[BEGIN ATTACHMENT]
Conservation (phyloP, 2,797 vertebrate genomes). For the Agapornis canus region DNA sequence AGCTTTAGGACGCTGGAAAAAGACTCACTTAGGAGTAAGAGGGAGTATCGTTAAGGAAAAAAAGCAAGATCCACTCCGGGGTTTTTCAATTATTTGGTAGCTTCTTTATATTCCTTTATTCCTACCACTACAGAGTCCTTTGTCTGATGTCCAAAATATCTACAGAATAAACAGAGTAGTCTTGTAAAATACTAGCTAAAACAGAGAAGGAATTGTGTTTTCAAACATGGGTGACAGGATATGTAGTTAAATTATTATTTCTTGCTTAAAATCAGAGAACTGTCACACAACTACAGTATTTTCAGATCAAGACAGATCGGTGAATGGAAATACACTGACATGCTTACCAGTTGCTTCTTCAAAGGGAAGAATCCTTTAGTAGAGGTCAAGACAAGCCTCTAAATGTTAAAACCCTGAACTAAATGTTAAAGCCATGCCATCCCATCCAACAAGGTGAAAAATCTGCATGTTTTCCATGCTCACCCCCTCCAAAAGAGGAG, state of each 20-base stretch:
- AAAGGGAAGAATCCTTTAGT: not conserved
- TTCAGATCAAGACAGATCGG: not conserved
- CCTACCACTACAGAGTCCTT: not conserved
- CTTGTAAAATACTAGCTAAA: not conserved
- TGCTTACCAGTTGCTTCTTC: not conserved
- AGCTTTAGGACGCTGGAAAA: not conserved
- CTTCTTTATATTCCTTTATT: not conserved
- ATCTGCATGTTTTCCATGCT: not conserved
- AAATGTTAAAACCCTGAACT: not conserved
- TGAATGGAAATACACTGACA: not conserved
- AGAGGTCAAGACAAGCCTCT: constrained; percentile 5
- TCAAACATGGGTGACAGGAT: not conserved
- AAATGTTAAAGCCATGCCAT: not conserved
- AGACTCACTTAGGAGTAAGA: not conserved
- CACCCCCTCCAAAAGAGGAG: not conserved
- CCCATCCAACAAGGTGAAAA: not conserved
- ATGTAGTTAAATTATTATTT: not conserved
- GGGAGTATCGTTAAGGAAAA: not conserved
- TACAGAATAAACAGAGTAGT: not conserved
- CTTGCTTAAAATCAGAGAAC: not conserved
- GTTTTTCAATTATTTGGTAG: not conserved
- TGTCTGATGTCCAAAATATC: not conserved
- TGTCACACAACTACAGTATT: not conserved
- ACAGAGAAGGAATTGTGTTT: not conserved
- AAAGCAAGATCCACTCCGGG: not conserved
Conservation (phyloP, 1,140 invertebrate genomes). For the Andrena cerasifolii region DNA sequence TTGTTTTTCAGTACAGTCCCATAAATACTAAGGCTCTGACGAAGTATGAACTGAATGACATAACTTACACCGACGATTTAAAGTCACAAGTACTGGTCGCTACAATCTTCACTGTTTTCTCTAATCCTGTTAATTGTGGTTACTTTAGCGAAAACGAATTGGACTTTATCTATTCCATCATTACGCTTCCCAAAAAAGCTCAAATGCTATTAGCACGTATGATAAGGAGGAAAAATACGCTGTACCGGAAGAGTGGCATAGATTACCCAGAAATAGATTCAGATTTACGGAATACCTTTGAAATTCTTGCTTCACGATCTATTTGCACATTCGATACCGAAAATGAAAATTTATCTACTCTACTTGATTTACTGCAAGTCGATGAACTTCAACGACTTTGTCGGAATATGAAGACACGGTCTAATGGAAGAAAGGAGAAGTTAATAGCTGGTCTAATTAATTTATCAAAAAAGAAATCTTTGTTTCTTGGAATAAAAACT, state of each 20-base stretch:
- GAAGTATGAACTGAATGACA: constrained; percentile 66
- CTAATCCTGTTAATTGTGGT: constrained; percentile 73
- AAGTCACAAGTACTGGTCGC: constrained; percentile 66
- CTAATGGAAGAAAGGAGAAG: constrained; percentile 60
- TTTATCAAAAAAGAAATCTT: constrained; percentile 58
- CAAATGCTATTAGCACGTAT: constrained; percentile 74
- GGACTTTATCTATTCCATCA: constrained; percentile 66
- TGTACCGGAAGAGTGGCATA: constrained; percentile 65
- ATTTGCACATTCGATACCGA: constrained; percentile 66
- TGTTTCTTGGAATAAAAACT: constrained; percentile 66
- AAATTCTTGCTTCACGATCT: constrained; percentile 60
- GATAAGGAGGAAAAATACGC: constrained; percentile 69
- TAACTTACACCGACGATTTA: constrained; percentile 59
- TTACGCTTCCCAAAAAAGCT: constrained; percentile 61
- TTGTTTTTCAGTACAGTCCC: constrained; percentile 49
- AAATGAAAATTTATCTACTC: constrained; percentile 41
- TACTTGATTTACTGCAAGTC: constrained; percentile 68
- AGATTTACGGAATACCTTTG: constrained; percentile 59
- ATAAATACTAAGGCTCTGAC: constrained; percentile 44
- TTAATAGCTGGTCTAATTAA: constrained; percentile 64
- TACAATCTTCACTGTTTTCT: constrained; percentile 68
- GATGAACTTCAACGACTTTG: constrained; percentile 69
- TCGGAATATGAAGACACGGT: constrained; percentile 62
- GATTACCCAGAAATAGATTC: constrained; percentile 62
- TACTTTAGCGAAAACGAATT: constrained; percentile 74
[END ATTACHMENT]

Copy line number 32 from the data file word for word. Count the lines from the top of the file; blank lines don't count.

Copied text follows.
- TTTATCAAAAAAGAAATCTT: constrained; percentile 58